James Carville’s Stirring Tribute to Louisiana Gov. Kathleen Blanco

Late last month, I brought a small film crew up to Baton Rouge to record LSU Professor James Carville’s first class of the semester, part of a larger project we’re working on together and hope to announce in greater detail in the near future.

At the very end of his class (and for reasons that may or may not be made clear later on), James asked students to stand and listen to a recording of “Amazing Grace.” But before he called class to a close, he had a final message for his new class, which is entirely comprised of juniors and seniors at the Manship School for Mass Communications: This year’s class would be dedicated to the late Gov. Kathleen Blanco, who he had previously told the Bayou Brief was “the most underrated one-term governor in American history.”

Fortunately, our cameras were still rolling, so with James’ permission, we decided to turn this into a standalone clip, which we first shared on social media a week ago.

Watch the man known as the Ragin Cajun explain his deep admiration for Blanco and why he decided to dedicate this year’s class to her:

Lamar White, Jr.: Producer

Ben Collinsworth: Producer

Tim Connor: Sound

Sue Lincoln: Associate Producer

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Lamar White, Jr.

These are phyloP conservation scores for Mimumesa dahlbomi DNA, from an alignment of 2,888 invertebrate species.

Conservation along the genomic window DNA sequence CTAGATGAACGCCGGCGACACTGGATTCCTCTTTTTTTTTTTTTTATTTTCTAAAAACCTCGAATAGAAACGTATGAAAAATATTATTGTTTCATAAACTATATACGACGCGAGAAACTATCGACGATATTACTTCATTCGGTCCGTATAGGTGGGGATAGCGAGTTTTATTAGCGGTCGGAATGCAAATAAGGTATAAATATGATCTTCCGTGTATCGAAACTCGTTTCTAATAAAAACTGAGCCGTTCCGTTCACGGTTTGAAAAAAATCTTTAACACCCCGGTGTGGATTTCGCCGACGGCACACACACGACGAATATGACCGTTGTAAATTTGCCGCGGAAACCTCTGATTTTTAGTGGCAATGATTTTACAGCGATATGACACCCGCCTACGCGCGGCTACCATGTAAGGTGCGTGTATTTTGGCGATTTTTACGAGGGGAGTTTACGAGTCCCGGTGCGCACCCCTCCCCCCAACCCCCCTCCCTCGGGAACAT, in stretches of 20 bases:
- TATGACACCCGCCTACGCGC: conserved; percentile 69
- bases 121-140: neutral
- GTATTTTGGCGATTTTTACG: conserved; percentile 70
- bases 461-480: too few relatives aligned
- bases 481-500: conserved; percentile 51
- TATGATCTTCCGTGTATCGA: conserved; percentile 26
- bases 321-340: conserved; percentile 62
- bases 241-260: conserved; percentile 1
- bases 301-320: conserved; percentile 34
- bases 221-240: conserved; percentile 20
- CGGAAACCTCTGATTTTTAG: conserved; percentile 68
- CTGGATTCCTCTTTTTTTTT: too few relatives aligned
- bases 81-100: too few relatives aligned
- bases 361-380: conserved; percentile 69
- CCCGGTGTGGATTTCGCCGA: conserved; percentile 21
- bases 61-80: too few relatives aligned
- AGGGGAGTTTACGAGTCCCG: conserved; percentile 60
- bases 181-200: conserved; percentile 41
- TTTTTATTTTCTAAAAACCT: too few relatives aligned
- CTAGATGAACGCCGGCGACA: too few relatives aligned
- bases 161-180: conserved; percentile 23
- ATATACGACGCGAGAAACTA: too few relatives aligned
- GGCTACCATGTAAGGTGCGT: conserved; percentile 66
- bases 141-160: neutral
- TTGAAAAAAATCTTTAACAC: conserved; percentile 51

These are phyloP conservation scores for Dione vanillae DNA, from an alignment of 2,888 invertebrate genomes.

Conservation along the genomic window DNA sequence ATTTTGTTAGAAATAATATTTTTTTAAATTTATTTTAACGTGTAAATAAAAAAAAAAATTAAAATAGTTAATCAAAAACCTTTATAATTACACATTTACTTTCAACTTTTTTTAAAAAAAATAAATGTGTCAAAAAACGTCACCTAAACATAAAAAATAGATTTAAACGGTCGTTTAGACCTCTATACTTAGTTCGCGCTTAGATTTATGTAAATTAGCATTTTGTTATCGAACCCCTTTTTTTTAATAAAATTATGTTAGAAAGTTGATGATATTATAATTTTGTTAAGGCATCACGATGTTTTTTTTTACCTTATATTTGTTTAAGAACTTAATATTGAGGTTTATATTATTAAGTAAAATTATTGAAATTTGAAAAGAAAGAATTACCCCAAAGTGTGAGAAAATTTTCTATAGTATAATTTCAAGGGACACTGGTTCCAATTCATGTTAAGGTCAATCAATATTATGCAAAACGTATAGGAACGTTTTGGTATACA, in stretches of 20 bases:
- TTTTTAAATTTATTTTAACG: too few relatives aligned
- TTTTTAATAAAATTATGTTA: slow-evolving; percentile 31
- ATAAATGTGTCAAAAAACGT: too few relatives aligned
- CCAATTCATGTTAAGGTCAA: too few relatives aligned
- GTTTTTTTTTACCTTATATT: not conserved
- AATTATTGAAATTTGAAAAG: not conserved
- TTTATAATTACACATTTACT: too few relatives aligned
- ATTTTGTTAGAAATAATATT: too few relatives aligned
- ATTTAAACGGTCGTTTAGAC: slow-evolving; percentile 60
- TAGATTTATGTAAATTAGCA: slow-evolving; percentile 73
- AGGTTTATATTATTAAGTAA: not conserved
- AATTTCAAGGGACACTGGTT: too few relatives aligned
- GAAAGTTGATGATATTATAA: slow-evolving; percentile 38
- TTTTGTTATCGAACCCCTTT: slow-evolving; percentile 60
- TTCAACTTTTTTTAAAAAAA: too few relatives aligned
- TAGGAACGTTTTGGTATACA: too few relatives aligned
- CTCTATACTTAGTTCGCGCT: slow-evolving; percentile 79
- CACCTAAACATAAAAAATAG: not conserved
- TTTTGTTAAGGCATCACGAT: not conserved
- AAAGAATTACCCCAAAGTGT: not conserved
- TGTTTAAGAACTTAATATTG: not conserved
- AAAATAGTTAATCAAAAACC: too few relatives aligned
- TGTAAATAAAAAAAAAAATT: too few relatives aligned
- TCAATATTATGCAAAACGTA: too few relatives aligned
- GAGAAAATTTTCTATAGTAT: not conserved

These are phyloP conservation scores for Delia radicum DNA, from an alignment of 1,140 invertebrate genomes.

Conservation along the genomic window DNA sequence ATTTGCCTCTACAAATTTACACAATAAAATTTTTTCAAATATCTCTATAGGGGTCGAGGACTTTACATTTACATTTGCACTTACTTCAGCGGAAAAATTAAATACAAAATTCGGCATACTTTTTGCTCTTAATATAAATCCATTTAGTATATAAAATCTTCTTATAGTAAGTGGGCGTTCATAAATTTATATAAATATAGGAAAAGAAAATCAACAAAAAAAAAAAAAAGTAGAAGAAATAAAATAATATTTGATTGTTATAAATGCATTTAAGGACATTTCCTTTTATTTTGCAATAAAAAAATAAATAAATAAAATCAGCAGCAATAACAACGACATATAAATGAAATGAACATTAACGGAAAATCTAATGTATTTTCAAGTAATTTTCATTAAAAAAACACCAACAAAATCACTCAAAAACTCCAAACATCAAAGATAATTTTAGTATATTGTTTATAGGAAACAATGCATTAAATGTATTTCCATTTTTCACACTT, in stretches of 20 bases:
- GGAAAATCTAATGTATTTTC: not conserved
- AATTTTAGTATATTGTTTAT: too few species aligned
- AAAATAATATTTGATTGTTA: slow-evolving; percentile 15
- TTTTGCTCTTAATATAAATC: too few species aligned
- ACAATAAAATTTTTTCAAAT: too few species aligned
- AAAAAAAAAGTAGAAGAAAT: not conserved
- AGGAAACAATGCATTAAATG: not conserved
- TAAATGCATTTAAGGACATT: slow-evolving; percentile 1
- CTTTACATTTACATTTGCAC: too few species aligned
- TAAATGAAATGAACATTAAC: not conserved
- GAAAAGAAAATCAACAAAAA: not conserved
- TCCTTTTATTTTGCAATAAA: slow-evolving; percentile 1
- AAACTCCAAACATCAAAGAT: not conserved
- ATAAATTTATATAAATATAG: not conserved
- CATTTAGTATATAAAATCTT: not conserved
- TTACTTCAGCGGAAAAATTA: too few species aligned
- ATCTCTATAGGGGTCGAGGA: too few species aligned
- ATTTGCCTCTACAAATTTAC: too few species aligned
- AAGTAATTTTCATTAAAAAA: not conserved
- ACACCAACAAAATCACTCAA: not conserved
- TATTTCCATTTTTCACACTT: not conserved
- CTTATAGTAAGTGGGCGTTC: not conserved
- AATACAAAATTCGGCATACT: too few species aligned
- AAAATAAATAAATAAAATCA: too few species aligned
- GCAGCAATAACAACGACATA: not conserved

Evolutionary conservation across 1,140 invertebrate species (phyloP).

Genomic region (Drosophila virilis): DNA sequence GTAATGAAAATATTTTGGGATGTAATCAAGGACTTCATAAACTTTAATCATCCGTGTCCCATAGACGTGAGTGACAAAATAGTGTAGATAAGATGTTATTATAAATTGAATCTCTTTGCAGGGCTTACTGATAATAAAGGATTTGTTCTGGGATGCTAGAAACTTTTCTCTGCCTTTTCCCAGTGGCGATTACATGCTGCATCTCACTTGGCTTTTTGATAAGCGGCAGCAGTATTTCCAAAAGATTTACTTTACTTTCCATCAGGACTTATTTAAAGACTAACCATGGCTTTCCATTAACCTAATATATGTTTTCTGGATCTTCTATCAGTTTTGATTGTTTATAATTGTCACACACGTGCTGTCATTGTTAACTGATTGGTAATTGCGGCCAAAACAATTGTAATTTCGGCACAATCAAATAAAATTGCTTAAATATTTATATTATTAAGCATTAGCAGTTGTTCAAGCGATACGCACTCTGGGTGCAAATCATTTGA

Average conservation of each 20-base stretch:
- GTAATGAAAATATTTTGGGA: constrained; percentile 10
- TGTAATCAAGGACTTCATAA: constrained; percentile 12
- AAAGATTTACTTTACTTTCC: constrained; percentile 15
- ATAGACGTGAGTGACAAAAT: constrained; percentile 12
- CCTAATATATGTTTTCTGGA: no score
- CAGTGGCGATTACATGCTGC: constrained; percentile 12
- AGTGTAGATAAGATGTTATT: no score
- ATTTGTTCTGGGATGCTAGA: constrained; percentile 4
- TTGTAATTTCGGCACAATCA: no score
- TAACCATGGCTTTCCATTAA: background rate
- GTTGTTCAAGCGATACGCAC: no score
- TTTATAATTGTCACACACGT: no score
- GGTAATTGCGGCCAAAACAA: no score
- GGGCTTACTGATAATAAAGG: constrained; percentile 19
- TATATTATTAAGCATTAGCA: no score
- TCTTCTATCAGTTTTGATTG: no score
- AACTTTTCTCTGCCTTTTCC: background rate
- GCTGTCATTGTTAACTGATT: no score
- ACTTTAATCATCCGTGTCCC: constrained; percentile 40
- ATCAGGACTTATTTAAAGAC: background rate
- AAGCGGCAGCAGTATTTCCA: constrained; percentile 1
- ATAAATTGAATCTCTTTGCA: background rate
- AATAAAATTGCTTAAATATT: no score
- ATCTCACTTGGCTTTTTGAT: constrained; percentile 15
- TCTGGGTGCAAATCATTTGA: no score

Lamar White, Jr. is an award-winning writer and the publisher and founder of the Bayou Brief, Louisiana’s only statewide news and culture publication. Born and raised on the banks of the Red River in Alexandria, he is a proud product of the Louisiana public education system and a graduate of Rice University in Houston and SMU’s Dedman School of Law in Dallas. Lamar has been writing about politics and public policy in Louisiana for twenty years, beginning as a weekly youth columnist for his hometown paper, the Town Talk. After earning his undergraduate degree in English and Religious Studies, Lamar moved back to Alexandria, where he launched a popular blogsite, CenLamar, and worked for five years as the Special Assistant to the Mayor. He exposed significant problems with Louisiana’s school voucher program, which resulted in a series of other investigations and ultimately in the removal of several schools from the program. He was the last person to argue online with Andrew Breitbart. He investigated and then broke the report that U.S. Rep. Steve Scalise had once attended a white supremacist conference. He was the first to share a photograph of Bobby Jindal’s portrait in the state Capitol. He exposed U.S. Sen. Bill Cassidy’s incomplete timesheets while the then-representative moonlighted as a physician. He earned headlines in Texas after the gubernatorial campaign of Greg Abbott falsely claimed he had been exploited as a “campaign prop” by Abbott’s opponent, Wendy Davis, and after exposing U.S. Sen. Ted Cruz’s campaign for relying on online “bot farms” to counter Beto O’Rourke, and he earned headlines in Mississippi after publishing videos of U.S. Sen. Cindy Hyde-Smith making bizarre comments about public hangings and voter suppression tactics which were both perceived as racist. Lamar was the recipient of the 2011 Ashley Morris Award, given to the writer who best exemplifies the spirit of New Orleans, and in 2019, he was honored as one of Gambit’s Top 40 Under 40 and as the year’s Outstanding Millennial in Journalism at the annual Millennial Awards. He has been the subject of profiles in the Washington Post, the Huffington Post, Above the Law, and the Advocate and has appeared multiple times as a guest on CNN and MSNBC. Lamar currently lives in New Orleans with his two golden retrievers, Lucy Ana and Ruby Dog.